|Adult Life||Maya’s senior year, she and Noah finally started officially dating. Two months before graduation they already had a child on the way. Needless to say the wedding was small and quick and shortly thereafter they moved into Maya’s bedroom in her grandparent’s home. It wasn’t extravagant, but again, Maya was happy. Noah continued following his dream of becoming a writer and she continued on with the family business same as it ever was.
Hunter’s birth was an absolute joy. Same as his mother, he was born in that house in the same room surrounded by people who loved him. The joy of the event didn’t get to last too long as shortly afterwards Noah was officially diagnosed with an aggressive form of MS. His initial treatments made it painfully obvious that big changes had to come about because even with so many people chipping in, wages and welfare in addition- there was no way that they could afford all that was needed to make do. As a family the Formanda/Cavati family sat down and discussed at length what the options were. In the end the military offered the most amount of aid the fastest.
It didn’t take long for Maya to decide that she utterly hated being in the military. Still quitting wasn’t an option that she could live with. She put everything that she could into towing the line and piling all her thoughts behind future miracles to come. Noah was seeing better therapies and *would* respond favorably. Leave would come and she’d go home to see her baby. Classes taken over the net counted towards a college credits that the military was paying for, ensuring that when she was done with the corps she’d have a job that could support the family. In essence everything would play out if she just stuck to her guns, so Maya did.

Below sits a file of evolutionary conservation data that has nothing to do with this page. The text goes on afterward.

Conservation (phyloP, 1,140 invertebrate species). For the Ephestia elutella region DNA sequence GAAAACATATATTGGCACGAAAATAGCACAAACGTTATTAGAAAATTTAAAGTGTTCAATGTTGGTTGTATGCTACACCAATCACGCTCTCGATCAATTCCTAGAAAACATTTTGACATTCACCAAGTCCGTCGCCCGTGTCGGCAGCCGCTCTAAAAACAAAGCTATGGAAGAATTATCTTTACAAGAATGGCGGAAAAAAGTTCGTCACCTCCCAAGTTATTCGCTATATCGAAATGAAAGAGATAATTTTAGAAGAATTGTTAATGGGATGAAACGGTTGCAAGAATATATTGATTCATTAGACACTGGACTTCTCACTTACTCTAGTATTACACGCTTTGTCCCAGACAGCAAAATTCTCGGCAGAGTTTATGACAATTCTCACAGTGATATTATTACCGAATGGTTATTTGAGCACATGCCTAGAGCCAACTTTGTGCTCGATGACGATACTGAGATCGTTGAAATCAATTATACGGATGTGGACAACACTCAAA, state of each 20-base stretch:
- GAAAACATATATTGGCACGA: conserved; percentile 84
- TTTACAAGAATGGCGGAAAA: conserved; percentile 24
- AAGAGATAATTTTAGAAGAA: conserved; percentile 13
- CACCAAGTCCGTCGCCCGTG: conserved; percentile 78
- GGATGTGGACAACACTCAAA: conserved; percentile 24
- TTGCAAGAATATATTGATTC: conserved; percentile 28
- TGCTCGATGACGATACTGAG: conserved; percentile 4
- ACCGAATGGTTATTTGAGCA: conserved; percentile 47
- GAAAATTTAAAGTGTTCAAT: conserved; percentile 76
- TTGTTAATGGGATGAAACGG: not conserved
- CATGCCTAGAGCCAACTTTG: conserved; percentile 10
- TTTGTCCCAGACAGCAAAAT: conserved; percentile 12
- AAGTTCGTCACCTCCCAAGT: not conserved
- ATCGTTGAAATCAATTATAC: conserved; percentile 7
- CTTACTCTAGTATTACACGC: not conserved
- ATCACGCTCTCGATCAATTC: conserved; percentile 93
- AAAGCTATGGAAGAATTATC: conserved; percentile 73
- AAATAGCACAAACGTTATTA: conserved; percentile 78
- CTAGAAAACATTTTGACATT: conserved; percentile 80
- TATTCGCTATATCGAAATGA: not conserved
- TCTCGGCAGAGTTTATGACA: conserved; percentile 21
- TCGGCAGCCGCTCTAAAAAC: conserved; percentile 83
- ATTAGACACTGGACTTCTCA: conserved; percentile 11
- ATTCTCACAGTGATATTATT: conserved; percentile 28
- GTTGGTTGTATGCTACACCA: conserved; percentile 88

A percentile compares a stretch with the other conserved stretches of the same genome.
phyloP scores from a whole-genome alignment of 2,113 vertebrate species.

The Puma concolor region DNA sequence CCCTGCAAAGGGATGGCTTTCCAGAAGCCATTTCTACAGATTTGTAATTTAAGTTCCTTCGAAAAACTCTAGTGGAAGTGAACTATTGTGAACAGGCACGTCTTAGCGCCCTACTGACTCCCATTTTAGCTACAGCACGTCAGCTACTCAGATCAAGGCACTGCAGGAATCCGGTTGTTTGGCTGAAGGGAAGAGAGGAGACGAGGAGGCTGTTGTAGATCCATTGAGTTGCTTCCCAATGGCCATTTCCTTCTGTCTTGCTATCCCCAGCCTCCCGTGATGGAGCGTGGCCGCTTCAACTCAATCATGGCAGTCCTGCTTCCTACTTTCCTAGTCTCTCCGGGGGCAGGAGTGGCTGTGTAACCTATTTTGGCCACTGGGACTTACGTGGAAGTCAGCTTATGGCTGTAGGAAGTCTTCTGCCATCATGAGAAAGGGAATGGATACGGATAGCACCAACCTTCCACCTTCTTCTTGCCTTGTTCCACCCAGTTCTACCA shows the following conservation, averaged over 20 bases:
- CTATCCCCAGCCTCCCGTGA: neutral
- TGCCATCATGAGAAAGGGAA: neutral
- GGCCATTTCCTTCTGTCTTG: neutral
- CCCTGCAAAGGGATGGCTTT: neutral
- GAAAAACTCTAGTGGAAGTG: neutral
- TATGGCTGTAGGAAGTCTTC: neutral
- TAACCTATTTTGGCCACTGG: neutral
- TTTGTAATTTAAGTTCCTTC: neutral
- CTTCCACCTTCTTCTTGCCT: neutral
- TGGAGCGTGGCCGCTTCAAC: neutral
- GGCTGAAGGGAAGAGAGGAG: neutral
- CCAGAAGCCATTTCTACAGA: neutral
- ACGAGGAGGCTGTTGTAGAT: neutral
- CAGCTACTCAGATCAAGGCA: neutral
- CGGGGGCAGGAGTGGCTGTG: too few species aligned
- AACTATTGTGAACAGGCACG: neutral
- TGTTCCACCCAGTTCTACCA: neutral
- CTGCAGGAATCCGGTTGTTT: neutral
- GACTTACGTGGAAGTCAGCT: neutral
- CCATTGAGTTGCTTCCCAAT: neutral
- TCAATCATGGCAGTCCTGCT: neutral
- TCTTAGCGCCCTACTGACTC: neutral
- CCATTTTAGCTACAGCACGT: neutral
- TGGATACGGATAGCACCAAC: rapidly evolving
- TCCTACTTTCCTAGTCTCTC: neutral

Her resolve matured into an all new kind of beast. The responsibility and community that had served her so thoroughly through her youth became this circle that she created around her with everyone that she served with whether she particularly liked them or not. Why she was there grew beyond Noah and Hunter and the rest of her family into this idea that she was doing the right thing over all.
Maya was two months into a mission when she received word that her husband and son had died in a an accident. She was sent home in a surreal haze. The idea that Noah had been dying had been a very real idea. Every time she saw him he’d been more and more fragile. But Hunter hadn’t been ill. He’d been five. Perfectly, wholly, undeniably, wonderfully five years old..
A glitch in traffic protocol programs had caused the accident: no one had been to blame. There was no one to be angry at. Because of his preexisting conditions Noah had had no life insurance. Neither of them had ever thought to put any on Hunter, so the funerals came with a small mountain of bills that added more insult to injury. Despite family advice and all kinds of sympathetic suggestions Maya withdrew and compartmentalized in order to stay functioning. She packed up what she could, got rid of what she couldn’t, took out loans to cover all the bills and bided time until she could go back to doing what made sense. Suddenly home had become exactly where she didn’t want to be.
|Recent Events||When she returned to active duty, Maya purposefully packed her schedule to keep herself busy. She made a habit of picking up extra training even after she finished her college courses that became a running preoccupation over the next year. The general haze settled into a kind of measured distance. From mission to mission Maya piled on the responsibilities to keep herself busy. When her term was up she reenlisted for another 8 years and continued the same unfaltering path, sending money back home.
Back at home her family continued to grow. Her sister married and had a child, her uncles had settled down. She’d talk to them briefly or write them letters, but she avoided going back home as much as possible. Her love for her family and the community didn’t change at all, but she found herself inwardly despising them for having what she’d lost.